Are you reading this in the car right now? Feeling a little sick? You're not alone. Nearly 80% of the general population experiences motion sickness at some point in their life. That's because although humans have changed in many ways over our evolutionary history, our brains still need to catch up to modern travel methods.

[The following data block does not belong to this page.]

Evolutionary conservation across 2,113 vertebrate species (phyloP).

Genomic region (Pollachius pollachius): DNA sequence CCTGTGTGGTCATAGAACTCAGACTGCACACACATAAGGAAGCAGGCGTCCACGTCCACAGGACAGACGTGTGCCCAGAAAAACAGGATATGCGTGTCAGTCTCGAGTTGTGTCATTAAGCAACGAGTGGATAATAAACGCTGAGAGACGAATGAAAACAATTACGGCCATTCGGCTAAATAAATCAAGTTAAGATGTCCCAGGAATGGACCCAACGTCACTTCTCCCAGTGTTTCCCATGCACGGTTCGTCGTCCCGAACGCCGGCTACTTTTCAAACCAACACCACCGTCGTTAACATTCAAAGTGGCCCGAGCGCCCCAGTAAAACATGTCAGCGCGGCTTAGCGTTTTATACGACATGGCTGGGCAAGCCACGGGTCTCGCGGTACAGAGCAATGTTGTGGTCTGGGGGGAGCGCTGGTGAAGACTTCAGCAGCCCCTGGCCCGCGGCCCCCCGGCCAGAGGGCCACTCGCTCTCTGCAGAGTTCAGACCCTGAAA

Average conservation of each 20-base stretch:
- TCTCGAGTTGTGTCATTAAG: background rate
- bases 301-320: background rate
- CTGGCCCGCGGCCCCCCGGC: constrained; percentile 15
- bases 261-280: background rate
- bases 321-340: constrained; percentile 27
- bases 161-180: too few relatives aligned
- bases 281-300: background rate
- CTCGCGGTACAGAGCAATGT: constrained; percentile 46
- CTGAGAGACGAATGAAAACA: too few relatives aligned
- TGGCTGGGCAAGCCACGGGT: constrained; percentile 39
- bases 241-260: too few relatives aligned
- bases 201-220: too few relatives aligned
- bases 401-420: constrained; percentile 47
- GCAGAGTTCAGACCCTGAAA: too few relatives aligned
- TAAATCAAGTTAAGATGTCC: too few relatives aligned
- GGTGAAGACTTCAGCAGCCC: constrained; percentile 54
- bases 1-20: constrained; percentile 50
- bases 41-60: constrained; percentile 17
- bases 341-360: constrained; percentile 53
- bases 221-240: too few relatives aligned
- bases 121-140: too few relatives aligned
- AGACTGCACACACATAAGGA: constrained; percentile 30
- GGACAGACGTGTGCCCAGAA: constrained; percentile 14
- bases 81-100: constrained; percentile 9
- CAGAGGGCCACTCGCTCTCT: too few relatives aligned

That sickly feeling you get reading in a moving vehicle all starts with your thalamus. Neuroscientist Dean Burnett from Cardiff University explains to Melissa Dahl at New York Magazine: "It's the job of the thalamus to interpret all the sensory signals the body sends its way." In everyday life, those sensory signals come from your muscles as you move, your eyes as you observe what's going on around you, and even your inner ear, which contains balance sensors that tell you which way is up and how much you're moving. But when you're reading in a car, your muscles and eyes tell your thalamus that you're sitting still while your inner ear says that you're in motion.